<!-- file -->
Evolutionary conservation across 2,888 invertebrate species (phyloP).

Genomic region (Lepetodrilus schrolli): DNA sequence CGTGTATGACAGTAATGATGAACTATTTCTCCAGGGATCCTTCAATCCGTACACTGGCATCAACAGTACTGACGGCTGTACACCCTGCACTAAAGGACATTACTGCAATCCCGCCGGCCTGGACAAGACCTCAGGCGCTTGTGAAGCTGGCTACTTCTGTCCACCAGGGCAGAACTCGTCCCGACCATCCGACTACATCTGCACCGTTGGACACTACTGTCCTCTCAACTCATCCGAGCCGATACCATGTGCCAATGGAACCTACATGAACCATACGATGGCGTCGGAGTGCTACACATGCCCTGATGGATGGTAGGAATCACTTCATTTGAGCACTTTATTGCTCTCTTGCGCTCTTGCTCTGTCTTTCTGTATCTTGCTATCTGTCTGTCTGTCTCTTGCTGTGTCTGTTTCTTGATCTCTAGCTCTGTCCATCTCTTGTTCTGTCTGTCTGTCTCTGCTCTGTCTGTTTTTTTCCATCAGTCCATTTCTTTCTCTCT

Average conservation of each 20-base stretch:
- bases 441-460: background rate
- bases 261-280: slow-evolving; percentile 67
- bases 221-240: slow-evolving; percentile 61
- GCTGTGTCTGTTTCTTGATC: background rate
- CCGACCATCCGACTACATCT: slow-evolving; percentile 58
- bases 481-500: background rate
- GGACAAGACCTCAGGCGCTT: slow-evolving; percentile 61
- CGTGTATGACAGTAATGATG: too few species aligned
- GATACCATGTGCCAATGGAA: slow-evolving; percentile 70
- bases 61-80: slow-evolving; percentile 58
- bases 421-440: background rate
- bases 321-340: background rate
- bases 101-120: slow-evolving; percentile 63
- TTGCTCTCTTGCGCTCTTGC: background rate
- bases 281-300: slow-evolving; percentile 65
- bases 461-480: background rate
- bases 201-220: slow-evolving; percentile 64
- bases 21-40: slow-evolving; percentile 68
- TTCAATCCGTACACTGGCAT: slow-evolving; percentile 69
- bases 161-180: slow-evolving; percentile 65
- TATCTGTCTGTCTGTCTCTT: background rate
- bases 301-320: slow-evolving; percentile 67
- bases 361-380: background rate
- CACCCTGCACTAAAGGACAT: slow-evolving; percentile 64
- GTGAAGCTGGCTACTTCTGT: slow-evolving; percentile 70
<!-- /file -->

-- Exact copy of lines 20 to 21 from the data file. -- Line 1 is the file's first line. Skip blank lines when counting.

- bases 201-220: slow-evolving; percentile 64
- bases 21-40: slow-evolving; percentile 68